It sounds like a foliation, which is problematic because foliations don't always exist, even locally. The big theorem that tells you whether or not there is a foliation is the Frobenius theorem.

One way I would visualize a covector field is just as a plane field of codimension 1, consisting of the kernel of the covector at each point.

I am now reading 'Introduction to Smooth Manifolds' by John M. Lee where he writes that every nonzero functional can be determined by its kernel and the hyperplane for which w_p(X) = 1.

You don't need the whole hyperplane, just one vector in it. It's determined by its kernel and its effect on some vector that is not in the kernel. Just basic linear algebra. Take a basis for the kernel, extend it to a basis of the whole tangent space. You know where that basis goes, so you know where everything goes. I guess he mentions the hyperplane because that helps to visualize how far apart the level surfaces are.

One last question that popped up when I was reviewing though..

Smith writes that a pushforward fulfils: :

$(F_* X)(f) = X (f \circ F).$

Where:
$F: M \rightarrow N$,
$X$ is in $T_pM$,
$(F_* X)$ is in $T_{F(p)}N$ and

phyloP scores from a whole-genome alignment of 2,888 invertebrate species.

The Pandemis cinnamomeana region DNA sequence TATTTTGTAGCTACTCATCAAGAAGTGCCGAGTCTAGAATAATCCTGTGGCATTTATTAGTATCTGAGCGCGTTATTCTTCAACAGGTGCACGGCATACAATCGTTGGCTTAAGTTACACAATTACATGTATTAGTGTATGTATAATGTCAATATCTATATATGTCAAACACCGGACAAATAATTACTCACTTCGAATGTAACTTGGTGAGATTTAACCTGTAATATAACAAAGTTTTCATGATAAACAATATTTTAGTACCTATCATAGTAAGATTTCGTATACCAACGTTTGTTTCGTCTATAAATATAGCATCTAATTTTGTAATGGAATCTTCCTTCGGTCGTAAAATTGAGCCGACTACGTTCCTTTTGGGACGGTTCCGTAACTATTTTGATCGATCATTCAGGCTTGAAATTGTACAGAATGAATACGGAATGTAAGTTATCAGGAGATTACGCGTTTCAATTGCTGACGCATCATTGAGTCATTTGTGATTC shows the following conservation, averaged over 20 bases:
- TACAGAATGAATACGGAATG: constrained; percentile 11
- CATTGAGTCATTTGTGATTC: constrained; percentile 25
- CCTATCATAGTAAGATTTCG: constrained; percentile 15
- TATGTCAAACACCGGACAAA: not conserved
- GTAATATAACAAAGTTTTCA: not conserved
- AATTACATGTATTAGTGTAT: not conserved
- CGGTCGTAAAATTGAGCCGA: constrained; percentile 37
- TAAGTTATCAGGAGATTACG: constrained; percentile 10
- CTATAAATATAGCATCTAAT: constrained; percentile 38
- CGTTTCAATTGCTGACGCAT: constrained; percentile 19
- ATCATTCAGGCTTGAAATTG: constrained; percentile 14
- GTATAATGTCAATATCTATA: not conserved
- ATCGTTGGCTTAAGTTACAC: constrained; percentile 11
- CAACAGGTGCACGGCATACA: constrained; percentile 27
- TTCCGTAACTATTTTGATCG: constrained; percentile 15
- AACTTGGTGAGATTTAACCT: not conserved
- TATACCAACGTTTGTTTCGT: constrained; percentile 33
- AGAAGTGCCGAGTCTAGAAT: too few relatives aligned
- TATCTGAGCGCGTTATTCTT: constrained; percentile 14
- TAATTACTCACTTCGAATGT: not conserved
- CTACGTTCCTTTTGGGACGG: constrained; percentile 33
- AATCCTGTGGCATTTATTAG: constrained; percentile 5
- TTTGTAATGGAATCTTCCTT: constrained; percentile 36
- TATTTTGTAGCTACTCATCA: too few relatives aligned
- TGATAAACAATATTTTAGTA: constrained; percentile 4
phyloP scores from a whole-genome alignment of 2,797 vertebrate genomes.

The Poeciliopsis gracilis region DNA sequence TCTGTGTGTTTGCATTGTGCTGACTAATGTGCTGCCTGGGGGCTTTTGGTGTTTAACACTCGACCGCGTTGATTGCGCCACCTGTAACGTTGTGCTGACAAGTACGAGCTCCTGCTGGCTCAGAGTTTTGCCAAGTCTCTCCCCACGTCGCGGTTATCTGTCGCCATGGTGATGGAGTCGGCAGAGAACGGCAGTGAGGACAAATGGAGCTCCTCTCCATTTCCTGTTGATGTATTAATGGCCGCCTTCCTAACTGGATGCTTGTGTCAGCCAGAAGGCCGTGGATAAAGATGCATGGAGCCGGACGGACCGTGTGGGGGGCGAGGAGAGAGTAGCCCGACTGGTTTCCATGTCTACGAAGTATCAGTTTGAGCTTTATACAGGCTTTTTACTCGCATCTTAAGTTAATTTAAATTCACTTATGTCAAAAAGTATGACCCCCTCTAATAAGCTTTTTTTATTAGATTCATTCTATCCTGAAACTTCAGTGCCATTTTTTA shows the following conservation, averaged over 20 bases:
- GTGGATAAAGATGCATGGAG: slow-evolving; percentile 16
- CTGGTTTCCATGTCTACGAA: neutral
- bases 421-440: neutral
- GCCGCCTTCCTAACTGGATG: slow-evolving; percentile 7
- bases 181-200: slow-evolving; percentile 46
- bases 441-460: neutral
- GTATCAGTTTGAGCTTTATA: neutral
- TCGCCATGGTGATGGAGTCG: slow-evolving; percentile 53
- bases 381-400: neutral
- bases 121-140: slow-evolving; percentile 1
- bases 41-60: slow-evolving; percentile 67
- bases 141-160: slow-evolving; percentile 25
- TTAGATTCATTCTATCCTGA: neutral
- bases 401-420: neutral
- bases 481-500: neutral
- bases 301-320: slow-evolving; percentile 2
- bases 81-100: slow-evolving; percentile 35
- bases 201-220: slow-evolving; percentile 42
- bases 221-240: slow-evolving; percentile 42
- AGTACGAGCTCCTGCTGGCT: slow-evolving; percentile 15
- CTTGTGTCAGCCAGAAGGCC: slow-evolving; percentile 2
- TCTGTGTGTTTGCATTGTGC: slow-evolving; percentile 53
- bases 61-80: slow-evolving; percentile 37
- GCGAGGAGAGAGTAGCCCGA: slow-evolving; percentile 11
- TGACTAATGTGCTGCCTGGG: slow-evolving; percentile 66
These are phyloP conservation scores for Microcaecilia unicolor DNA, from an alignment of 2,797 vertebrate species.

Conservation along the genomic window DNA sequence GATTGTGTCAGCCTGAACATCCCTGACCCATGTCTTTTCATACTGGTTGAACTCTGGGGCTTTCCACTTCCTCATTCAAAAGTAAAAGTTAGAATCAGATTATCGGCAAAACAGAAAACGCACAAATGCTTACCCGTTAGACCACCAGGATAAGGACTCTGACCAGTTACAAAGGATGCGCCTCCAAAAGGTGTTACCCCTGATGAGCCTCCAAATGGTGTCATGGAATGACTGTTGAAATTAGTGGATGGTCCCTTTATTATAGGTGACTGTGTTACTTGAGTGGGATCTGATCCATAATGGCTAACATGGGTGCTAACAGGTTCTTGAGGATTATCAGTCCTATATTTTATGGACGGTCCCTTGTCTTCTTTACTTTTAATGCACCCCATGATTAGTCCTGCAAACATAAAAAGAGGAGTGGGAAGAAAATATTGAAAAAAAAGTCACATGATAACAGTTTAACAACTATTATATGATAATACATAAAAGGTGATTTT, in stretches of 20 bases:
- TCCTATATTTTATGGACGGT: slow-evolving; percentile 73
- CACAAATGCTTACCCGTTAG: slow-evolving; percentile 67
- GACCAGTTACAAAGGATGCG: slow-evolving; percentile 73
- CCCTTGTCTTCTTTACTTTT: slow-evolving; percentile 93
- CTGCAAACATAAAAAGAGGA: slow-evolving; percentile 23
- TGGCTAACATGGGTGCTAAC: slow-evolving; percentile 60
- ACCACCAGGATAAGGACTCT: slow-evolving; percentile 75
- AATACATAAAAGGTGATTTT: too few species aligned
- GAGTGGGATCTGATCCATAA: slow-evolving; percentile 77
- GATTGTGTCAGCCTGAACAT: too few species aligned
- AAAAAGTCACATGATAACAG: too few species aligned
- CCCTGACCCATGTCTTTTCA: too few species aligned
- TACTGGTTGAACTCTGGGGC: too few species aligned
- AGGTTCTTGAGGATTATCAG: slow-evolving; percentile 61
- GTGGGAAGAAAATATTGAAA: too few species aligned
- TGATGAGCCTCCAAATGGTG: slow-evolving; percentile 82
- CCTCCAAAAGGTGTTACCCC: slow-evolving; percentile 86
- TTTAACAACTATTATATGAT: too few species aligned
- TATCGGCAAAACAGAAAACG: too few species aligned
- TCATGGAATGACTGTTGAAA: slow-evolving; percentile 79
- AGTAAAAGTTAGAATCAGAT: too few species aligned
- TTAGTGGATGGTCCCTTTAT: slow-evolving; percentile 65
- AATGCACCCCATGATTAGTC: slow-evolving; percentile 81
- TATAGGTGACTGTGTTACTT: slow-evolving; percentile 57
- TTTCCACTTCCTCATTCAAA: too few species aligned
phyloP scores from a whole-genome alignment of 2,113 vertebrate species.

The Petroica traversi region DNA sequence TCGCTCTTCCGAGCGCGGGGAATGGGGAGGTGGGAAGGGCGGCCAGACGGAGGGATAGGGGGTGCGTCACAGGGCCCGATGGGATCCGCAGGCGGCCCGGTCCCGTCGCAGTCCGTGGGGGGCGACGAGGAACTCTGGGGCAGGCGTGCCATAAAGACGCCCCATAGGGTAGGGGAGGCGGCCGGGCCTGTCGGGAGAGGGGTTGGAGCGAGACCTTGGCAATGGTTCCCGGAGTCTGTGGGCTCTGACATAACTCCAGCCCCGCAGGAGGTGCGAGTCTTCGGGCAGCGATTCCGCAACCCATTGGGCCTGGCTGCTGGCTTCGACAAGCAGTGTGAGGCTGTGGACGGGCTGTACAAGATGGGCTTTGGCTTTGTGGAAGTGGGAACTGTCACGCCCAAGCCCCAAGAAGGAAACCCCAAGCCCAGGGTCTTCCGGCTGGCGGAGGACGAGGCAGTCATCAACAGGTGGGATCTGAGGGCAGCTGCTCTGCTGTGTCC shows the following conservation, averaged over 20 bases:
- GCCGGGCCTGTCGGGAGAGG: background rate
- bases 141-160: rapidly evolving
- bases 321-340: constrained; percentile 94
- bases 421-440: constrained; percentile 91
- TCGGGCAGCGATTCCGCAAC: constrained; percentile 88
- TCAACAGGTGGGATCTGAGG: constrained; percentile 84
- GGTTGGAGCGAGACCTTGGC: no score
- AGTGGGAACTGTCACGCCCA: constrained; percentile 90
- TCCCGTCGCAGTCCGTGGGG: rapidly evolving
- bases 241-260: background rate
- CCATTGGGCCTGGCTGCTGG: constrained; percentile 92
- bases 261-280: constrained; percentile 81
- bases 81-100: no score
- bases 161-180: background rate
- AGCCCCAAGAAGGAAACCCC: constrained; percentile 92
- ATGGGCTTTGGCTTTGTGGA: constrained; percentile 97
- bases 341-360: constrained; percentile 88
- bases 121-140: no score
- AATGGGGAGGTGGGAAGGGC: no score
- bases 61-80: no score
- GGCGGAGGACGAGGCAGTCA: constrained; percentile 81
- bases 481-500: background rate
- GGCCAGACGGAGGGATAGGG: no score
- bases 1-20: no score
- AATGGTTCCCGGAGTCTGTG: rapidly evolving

$f: N \rightarrow$ R

However this means that the righthand side is a derivative that belongs to a tangent space for M acting on a function defined on N... I can't make it add up. It feels like there is a typo in this equation.

homeomorphic said:
It's not very clear what you mean.

It sounds like a foliation, which is problematic because foliations don't always exist, even locally. The big theorem that tells you whether or not there is a foliation is the Frobenius theorem.

I am referring to the following sentence (not found in Smiths book):

When acting on scalar functions, the basis vectors $e_\mu \rightarrow \partial_\mu$ are tangential to the vector space; the 1-forms $\omega^\mu \rightarrow dx^\mu$ lie along it.

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Smith writes that a pushforward fulfils: :

(F∗X)(f)=X(f∘F).

Where:
F:M→N,
X is in TpM,
(F∗X) is in TF(p)N and
f:N→ R

However this means that the righthand side is a derivative that belongs to a tangent space for M acting on a function defined on N... I can't make it add up. It feels like there is a typo in this equation.

The composition is a function from M to R.

When acting on scalar functions, the basis vectors eμ→∂μ are tangential to the vector space; the 1-forms ωμ→dxμ lie along it.